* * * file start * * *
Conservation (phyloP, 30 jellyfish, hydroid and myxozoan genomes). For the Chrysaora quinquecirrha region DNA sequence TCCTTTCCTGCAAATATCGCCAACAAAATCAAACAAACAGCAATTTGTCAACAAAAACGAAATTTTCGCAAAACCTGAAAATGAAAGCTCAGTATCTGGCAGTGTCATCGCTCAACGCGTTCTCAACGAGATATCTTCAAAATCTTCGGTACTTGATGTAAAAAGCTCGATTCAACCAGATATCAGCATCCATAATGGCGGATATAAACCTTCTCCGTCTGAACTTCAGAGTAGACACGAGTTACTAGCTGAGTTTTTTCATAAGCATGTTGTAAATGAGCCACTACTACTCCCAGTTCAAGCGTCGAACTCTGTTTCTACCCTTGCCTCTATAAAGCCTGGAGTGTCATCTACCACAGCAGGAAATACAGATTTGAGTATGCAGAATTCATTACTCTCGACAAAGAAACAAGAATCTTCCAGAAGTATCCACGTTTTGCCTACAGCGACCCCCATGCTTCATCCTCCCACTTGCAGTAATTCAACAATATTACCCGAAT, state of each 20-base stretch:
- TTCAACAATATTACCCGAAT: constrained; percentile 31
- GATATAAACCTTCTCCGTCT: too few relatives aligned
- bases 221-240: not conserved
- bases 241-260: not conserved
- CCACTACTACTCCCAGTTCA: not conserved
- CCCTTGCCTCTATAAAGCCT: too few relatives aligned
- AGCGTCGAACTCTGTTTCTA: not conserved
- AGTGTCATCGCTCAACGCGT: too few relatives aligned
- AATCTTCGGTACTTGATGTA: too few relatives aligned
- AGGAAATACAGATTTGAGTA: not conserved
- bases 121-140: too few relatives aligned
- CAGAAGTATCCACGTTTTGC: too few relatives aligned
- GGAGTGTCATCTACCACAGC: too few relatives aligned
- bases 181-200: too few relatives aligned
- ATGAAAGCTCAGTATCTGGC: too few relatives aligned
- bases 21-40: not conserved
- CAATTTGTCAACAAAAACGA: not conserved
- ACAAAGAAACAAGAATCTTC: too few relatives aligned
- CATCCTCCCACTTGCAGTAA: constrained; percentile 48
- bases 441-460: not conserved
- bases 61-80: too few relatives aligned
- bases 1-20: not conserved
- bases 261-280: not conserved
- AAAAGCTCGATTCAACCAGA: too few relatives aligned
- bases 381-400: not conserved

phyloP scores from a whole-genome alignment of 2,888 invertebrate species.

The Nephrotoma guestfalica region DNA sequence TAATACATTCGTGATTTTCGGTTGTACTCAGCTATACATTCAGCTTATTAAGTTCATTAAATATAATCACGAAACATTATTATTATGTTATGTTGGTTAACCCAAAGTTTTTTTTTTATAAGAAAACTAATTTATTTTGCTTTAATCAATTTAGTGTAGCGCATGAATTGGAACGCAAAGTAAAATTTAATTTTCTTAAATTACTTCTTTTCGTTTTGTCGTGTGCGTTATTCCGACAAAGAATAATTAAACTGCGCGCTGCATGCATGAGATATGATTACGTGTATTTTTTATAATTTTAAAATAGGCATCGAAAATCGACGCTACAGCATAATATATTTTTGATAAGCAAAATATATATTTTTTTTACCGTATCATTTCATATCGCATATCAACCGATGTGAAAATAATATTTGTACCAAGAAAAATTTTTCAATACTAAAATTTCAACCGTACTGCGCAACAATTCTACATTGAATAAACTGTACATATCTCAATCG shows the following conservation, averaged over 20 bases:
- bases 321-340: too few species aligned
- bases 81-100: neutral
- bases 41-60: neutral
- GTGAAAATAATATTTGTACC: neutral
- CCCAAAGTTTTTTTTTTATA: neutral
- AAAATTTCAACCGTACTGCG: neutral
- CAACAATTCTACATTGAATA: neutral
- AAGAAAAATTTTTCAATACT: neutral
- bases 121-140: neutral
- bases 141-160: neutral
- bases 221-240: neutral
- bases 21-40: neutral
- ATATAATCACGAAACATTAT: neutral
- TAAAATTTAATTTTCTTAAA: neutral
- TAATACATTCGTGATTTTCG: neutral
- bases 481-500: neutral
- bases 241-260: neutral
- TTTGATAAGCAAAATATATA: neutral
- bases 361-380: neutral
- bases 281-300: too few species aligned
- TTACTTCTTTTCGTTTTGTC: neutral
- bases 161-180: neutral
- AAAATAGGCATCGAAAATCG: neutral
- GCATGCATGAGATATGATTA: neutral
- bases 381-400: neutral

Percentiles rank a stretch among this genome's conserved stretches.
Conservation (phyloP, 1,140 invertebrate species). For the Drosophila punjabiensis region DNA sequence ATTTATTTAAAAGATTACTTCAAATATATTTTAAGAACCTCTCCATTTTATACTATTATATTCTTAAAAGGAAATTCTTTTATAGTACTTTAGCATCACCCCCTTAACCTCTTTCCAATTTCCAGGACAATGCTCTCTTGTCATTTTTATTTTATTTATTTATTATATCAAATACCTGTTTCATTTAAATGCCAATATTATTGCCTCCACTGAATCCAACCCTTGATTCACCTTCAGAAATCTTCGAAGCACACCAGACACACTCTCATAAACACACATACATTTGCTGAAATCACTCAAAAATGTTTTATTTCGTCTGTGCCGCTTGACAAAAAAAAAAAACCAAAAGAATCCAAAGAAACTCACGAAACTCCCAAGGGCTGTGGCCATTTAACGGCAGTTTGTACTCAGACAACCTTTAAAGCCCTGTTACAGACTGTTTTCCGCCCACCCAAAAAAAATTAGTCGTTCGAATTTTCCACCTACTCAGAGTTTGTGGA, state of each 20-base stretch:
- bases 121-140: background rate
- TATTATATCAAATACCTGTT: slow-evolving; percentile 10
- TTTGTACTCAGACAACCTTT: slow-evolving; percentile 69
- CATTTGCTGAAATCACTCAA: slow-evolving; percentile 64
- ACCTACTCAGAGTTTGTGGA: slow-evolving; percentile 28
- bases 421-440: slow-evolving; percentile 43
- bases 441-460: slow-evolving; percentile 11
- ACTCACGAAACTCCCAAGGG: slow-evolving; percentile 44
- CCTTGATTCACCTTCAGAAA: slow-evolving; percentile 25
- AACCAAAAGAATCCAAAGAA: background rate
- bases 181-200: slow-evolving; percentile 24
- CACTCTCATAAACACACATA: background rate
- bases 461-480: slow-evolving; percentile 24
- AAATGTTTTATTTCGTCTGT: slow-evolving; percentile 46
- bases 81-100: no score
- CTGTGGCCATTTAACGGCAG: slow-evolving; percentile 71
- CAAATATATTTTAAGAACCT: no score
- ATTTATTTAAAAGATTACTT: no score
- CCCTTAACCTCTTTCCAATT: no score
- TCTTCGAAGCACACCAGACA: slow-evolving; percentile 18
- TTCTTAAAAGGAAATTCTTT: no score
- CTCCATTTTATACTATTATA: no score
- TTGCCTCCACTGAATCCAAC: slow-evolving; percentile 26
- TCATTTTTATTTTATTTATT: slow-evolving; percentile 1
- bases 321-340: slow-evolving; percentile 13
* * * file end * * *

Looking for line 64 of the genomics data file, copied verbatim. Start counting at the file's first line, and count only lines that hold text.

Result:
- CCTTGATTCACCTTCAGAAA: slow-evolving; percentile 25